Today, we are going to take a look at Article 131 of the Uniform Code of Military Justice. This covers an area that can be confusing. And I do recommend an attorney with ample experience in military law if you face an Article 131.
What An Article 131 Lists As
If a member of any military branch commits perjury… Lying. And one thing I have always been sure of, lying gets you no where. Because when you tell 1 lie you will have to tell another lie to cover the first. At some point, you will be discovered.
Under What Circumstances Can An Article 131 Be Used?
There are 2 things that committing perjury can get you charged with an Article 131:
- Upon a lawful oath or in a form allowed by law to be substituted for an oath, gives any false testimony material to the issue or matter of inquiry.
- In any declaration, certificate, verification, or statement under penalty or perjury as permitted under section 1746 of title 28, United States Code, subscribes any false statement material to the issue or matter of inquiry.
In either of these, you can get an Article 131 and have court martial directed punishment.
What Makes A Charge Of Perjury Valid
Herein is where a good defense attorney can find “holes” in a perjury charge. These are what makes a perjury charge valid:
The statement given by the defendant is proven false.
- The defendant knows that the statement he gave was not true.
- The defendant was placed under an oath which was administered by an authorized person.
- The defendant willfully gave wrong testimony even after being administered the oath.
- The defendant has subscribed a false statement, declaration, certification or verification, even when he knew that the there was a penalty for giving wrong information.
If Convicted Of An Article 131
The individual will face punishment under court-martial direction.
Possible punishments include:
- Up to 5 years of prison confinement
- Dishonorable discharge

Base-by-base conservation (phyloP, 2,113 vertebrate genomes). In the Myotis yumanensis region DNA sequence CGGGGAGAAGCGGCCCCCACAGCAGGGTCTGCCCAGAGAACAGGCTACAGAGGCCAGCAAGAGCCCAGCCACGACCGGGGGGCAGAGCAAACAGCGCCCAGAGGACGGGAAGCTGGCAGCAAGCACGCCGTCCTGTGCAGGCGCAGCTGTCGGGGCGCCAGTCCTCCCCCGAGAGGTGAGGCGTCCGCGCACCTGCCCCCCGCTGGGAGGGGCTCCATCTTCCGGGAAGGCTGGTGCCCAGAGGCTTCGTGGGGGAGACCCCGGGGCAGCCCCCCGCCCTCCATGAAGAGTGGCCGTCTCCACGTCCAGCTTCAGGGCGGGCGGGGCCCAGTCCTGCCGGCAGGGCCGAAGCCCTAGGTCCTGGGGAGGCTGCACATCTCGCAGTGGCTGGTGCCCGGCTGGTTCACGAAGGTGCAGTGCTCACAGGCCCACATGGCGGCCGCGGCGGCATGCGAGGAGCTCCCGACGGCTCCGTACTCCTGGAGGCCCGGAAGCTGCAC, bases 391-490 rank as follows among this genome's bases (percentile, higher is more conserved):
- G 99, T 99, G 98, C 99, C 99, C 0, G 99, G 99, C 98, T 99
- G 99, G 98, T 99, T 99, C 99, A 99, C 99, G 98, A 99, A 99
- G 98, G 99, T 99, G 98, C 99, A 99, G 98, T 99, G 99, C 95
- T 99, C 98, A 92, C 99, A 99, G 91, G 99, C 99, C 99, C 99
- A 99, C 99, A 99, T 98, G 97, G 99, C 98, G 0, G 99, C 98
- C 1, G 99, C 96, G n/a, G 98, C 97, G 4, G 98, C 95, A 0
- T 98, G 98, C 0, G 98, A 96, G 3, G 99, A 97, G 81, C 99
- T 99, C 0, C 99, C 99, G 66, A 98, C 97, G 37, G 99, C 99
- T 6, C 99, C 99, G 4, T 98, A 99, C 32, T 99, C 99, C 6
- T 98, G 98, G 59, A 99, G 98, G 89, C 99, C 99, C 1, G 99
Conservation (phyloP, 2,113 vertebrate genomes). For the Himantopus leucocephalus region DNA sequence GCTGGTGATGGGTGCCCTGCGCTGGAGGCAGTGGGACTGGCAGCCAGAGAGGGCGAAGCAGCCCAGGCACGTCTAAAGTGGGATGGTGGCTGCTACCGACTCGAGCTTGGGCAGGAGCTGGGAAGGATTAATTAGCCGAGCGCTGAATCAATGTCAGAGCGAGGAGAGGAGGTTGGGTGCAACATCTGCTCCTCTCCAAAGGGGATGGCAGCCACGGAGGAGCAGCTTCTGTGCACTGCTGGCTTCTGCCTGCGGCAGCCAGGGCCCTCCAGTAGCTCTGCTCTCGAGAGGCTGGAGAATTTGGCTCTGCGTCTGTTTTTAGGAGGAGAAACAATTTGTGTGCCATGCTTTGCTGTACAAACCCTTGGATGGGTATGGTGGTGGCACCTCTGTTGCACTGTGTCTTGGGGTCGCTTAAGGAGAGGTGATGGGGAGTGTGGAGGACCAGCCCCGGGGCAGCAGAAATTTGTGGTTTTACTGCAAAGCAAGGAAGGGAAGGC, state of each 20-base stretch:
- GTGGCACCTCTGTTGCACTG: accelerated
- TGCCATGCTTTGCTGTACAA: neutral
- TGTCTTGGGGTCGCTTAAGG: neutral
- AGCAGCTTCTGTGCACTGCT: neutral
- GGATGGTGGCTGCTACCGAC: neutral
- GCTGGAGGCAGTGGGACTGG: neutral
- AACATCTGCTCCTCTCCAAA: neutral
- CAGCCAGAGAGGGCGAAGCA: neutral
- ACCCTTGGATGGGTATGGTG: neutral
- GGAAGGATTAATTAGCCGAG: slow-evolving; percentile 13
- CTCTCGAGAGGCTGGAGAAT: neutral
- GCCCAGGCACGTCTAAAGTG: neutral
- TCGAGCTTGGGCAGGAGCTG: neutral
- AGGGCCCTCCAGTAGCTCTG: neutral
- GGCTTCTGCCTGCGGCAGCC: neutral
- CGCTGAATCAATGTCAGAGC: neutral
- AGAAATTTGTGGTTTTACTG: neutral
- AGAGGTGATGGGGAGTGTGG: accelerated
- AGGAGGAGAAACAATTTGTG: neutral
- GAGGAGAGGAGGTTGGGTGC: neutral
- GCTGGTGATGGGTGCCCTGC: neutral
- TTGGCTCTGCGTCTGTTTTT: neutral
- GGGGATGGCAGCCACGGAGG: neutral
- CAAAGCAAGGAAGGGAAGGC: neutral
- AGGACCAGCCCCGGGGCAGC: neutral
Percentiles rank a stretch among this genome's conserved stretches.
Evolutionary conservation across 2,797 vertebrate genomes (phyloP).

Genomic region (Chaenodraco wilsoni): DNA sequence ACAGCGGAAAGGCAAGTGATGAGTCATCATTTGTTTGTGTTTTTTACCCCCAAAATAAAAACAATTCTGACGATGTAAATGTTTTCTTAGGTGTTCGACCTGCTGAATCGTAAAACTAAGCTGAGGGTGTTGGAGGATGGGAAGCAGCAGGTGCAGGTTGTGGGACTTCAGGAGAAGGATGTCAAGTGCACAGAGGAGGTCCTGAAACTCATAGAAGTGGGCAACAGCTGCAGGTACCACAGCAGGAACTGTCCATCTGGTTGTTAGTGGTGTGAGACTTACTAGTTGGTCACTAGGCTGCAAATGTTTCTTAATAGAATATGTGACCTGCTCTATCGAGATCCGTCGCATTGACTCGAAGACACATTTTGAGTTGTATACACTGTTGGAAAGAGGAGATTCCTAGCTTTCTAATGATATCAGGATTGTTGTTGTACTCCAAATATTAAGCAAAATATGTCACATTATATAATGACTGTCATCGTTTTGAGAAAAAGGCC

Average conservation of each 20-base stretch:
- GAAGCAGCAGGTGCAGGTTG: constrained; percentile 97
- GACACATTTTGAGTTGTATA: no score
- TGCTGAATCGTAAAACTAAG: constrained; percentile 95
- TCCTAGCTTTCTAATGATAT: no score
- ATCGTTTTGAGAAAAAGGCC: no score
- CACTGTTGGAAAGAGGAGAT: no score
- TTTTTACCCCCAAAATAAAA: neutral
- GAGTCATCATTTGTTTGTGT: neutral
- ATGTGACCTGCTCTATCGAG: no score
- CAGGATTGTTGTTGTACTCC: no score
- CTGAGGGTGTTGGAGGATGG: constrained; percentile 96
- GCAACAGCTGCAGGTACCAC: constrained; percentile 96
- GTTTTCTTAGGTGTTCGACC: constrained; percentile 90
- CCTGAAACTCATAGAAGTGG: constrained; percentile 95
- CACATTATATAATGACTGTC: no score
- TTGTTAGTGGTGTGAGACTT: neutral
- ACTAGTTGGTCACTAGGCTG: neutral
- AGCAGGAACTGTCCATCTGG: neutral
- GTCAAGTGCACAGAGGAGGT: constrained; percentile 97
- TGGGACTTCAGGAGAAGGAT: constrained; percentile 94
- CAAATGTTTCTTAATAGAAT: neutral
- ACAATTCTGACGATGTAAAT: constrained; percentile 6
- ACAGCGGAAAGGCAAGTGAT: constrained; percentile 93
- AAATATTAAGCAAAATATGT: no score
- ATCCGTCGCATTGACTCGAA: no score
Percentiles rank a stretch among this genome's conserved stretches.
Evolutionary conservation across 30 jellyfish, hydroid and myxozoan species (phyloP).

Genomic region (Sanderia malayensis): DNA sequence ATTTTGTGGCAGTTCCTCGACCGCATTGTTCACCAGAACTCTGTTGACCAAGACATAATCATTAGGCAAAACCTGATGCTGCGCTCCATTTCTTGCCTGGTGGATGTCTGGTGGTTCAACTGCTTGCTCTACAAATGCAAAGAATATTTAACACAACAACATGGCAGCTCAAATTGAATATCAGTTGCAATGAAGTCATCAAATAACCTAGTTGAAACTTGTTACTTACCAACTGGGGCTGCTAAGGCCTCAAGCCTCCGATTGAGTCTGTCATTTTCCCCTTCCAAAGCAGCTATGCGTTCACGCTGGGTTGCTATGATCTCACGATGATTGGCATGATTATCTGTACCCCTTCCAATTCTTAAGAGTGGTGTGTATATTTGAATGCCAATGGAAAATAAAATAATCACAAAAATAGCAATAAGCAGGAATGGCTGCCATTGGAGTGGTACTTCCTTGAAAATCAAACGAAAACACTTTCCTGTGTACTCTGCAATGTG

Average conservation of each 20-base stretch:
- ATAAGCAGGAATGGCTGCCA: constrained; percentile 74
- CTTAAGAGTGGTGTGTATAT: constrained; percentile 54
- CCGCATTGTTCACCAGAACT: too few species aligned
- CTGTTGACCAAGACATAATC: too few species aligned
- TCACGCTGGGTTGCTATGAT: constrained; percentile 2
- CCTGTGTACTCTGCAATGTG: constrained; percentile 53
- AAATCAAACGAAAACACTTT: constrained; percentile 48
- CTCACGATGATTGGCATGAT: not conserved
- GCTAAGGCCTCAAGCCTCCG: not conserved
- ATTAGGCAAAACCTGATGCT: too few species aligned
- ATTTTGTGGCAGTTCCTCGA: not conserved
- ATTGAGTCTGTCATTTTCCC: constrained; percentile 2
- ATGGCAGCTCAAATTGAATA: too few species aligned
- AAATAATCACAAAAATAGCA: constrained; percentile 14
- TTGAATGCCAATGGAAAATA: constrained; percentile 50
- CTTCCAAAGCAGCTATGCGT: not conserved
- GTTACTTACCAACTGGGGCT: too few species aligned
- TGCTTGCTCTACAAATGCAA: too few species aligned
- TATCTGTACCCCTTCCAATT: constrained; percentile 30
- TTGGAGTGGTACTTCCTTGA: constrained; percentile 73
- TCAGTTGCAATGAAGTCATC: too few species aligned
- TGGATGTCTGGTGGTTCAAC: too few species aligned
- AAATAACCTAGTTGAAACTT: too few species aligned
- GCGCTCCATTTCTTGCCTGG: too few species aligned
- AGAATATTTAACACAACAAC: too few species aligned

- Loss of pay and allowances
Can It Hold Up In Court?
A defense attorney should be asking several questions to determine if the Article 131 is even valid:
- Was all sworn testimony properly taken?
- Did the individual who requested the sworn testimony have the authority to do so?
- Were all documents properly notarized?
- Did the accused know that he or she was lying at the time the sworn testimony or written statements were given?
- Was anything not clear about the question which could have elicited an incorrect statement?
- Does the statement or testimony have a material bearing on the outcome of the case in question?
- And, Would the outcome of the matter have been different if the accused had told the truth?
The answers to these questions can help a defense attorney in a mighty way.
Perjury… Lying just isn’t worth it. Maybe by doing so, you think you are protecting someone. While that may seem honorable, is it?
If you are being threatened and are lying to protect you or your family, you need to tell your attorney that. There is help and protection.
Just know that perjury is a major offense in military standards. After all, if a person will lie about one thing, they will lie about anything.
I hope this helps you. If you have any questions or feedback, please post it below. Thanks you.
Other posts you may enjoy:
- Article 133 UCMJ: A Brief Overview
- The Army Zero Tolerance Drug Policy
- Times When Disobeying A Direct Order Is The Right Thing To Do
- History of the Army JAG Corps: 11 Cool Facts
- The Article 138 Process: What Every Soldier Should Know
Former Army Major (resigned)
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